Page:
blackhawk2000
July 10, 2007, 09:26 PM
Only accurate rifles are interesting. Col. Townsend Whelen:evil:

LOL


Well based on the light barrel profile, I figured he wasn't going for a target rifle.;)

SnakeEater
July 10, 2007, 09:30 PM
When Bart Roberts speaks it's usually wise to listen.

scubie02
July 10, 2007, 09:34 PM
i wouldn't be concerned with rust or something as far as chrome lined vs non cl--i've never had any of my regular ol barrels rust, with basic maintenance that shouldn't be a huge issue for me. The chrome lined ones in theory heat up a bit slower though, I thought, and take the heat a bit better, which could be an issue with rapid fire.

As far as varminter vs military style--you say that now, but just getting one AR is like just getting one 1911...;P

blackhawk2000
July 10, 2007, 09:57 PM
The main benefit to chrome lining IMO is that it helps with case extraction. Dirty hot AR's need all the help they can get with extraction. Bench resters, and target shooters, don't really have those issues. Neither does the casual user.

trueblue1776
July 10, 2007, 10:04 PM
I am a pretty normal guy, I shoot, at the most, 1000 rounds through my AR-15 annually and I'm not a competition shooter. I have never been hot dropped into Liberia and I could care less about chrome lining. Buy what you want if you can afford it.

Bartholomew Roberts
July 10, 2007, 10:36 PM
The main benefit to chrome lining IMO is that it helps with case extraction.

I think there is some value to that. I know that my stainless barrels sometimes seem "stickier" and cases will be dirtier when ejected. On the other hand I've dumped three mags back to back on full-auto and not had a problem as well as doing some classes where we got the rifles good and hot and the stainless Wylde barrels have run fine as long as the ammo was good.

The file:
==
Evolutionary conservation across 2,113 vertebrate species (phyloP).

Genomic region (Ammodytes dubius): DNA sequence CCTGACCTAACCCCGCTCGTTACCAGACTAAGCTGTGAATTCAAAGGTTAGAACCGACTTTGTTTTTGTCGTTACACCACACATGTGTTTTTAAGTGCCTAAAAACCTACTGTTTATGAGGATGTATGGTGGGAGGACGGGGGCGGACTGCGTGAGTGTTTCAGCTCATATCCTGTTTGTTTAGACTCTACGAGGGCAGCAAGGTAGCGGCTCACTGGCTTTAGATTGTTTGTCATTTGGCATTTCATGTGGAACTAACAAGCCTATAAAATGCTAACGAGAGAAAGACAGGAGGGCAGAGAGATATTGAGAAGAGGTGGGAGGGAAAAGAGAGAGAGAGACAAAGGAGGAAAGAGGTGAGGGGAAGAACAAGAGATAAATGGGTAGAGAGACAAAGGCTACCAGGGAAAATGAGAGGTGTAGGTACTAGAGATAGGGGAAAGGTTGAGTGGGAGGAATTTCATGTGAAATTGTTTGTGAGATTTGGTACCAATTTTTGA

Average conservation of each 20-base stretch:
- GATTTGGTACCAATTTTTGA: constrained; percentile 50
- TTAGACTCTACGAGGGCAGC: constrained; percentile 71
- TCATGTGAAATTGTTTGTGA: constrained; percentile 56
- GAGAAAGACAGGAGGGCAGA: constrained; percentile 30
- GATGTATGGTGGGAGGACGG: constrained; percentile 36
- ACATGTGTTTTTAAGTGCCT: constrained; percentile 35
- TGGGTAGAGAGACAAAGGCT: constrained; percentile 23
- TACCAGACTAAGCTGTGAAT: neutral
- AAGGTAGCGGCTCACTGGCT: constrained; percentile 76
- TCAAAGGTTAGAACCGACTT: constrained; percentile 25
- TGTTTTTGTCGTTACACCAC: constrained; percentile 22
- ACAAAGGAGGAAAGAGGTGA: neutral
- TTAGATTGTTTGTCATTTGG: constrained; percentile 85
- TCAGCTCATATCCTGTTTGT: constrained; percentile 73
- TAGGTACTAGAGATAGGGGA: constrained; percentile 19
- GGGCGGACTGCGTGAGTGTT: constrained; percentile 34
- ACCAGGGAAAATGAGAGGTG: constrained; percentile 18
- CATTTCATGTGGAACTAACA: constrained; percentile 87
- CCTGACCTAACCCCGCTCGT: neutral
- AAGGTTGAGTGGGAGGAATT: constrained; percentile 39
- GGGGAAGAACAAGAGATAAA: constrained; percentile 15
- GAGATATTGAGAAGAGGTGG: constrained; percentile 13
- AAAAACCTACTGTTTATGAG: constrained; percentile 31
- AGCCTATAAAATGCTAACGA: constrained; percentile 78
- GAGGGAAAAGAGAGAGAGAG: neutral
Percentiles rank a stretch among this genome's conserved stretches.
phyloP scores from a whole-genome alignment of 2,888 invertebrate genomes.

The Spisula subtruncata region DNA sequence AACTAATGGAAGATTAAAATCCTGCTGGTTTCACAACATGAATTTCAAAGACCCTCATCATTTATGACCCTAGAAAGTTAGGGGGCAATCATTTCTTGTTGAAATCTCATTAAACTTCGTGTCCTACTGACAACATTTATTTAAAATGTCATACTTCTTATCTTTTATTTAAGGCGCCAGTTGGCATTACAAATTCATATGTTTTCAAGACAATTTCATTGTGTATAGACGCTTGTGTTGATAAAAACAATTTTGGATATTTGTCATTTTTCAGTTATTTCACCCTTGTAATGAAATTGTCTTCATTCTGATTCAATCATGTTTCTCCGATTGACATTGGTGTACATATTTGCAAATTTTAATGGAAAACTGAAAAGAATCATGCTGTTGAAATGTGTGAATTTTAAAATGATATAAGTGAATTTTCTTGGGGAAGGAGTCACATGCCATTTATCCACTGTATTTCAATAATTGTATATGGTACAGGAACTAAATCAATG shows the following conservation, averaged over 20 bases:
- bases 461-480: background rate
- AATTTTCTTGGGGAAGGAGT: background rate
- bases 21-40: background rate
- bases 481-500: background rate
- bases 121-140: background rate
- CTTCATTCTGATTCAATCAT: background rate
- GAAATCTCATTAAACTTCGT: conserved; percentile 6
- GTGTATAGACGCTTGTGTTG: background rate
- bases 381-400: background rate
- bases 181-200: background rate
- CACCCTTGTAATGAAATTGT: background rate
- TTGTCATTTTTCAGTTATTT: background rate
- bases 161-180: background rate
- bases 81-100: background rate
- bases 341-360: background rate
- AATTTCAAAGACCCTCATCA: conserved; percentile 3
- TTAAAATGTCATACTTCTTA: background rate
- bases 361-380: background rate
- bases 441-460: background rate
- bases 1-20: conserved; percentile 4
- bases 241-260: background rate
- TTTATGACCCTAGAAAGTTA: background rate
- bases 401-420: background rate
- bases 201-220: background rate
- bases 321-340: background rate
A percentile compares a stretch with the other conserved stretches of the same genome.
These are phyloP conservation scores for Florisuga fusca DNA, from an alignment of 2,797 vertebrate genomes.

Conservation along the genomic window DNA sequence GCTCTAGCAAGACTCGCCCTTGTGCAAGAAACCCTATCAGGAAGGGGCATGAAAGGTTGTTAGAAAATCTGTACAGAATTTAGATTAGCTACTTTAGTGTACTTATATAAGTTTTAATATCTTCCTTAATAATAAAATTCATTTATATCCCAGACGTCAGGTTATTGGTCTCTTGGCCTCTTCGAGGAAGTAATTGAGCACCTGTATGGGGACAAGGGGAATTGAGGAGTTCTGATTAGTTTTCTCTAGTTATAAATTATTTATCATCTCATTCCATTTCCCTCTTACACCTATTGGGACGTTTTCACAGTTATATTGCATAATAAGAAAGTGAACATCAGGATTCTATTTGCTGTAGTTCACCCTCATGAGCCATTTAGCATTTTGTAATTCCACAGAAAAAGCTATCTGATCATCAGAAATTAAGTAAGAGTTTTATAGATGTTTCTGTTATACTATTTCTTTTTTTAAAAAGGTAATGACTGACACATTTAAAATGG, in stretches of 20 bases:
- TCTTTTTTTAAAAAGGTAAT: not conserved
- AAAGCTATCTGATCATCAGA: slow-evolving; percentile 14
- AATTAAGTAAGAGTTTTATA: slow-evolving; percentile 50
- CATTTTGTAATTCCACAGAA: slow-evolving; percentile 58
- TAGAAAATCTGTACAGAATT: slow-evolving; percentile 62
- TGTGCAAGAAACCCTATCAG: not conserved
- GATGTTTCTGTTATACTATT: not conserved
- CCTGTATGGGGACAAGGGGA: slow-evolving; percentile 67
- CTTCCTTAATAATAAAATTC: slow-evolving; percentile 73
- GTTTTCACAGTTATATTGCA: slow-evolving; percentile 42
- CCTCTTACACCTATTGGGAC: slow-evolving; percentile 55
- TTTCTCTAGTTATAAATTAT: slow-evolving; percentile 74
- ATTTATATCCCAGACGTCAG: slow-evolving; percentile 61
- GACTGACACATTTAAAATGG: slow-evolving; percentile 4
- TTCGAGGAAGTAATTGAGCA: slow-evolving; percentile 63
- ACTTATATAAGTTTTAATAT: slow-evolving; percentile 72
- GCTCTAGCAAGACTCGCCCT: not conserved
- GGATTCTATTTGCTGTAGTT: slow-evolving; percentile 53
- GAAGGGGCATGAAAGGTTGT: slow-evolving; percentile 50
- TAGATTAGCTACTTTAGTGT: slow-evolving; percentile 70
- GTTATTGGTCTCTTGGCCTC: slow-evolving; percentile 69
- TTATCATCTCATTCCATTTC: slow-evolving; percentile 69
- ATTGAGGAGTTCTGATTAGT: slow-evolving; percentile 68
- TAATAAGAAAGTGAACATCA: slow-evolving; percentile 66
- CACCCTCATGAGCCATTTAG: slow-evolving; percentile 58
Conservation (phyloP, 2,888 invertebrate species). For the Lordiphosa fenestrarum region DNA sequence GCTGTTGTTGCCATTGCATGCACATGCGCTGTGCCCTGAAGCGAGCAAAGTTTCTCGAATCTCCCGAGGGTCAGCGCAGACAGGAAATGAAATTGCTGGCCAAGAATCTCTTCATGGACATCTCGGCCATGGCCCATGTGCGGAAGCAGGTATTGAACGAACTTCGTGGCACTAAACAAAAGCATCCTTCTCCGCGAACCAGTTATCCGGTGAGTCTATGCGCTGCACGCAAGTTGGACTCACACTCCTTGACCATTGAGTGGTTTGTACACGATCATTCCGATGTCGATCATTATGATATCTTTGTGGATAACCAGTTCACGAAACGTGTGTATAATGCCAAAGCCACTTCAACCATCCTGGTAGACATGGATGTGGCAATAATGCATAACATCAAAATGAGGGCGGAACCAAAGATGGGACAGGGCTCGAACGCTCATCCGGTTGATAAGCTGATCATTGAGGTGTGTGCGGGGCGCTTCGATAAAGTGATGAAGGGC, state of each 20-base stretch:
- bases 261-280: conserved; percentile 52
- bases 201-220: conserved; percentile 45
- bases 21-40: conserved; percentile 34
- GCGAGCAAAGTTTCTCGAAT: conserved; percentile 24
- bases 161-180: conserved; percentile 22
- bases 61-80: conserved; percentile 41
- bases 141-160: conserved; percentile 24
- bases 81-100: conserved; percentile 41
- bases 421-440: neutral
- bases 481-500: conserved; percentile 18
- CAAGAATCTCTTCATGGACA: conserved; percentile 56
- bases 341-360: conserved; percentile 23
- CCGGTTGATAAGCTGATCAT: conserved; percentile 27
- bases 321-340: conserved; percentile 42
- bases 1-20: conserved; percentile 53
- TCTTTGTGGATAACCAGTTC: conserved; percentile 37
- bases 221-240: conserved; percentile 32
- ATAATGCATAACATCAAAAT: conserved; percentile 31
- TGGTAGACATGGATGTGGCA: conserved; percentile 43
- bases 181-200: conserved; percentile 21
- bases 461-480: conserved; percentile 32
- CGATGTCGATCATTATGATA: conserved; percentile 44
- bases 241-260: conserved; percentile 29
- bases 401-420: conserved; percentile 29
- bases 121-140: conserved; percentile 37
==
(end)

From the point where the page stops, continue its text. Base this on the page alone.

DnPRK
July 11, 2007, 12:07 AM
16" gas systems can be a pain to get running right. I'd recommend a CMT enhanced bolt carrier that delays unlocking for 16" over-gassed systems, a free float tube of some sort (for accuracy), and a clamp-on gas block (to make installation of the FFT easy).

Building your own firearm gives great satisfaction. I've done many over the years and wouldn't dream of purchasing another preassembled AR.

RockyMtnTactical
July 11, 2007, 12:38 AM
There is no reason not to chrome line your chrome moly barrel if your number one concern is reliability. Some manufacturers charge $30 or so for chrome lining. Other manufacturers chrome line their barrels standard.

The 5.56/.223Rem cases are not tapered all that much so the case makes contact with the chamber for much of the feeding and extracting. That is why it is so imperative that your chamber stays clear of corrosion, rust, and pitting. This was a lesson that was quickly learned by the military when it rushed the M-16 into service in Vietnam.

William Davis, Former Chief, Small Arms Branch recalled that, “The principle problem was a failure to chrome plate the chamber. That was the cause of the serious malfunctions that caused the controversy in Vietnam.”

Chrome will also make the chamber more “slick” than steel, which will enhance feeding and extracting.

Chrome lining increases the life of your barrel. It will ease cleaning and maintenance as well.

The one downside to chrome is an ever so slight decrease in accuracy. This difference in accuracy is practically unnoticeable and will not be missed in a defensive weapon.

Don't Tread On Me
July 11, 2007, 07:21 AM
EDIT:

Oops...I just realized that you are from New York (I suggested the 1/9 that has the threaded muzzle and chrome lining)


Sorry.

dust_101
July 11, 2007, 03:13 PM
DnPRK - so if I gather what you're saying, there are more issues with a 16" barrel and getting the gas system to function correctly with the bolt carrier?

As for the CL vs Non-CL and the reasons behind each, for my uses this rifle will be going to the range once a month, it won't be shooting surplus ammo, and as I'm in NY there will be only semi-auto fire, probably with the 10 round mags unless I can find some pre-ban made larger capacity ones.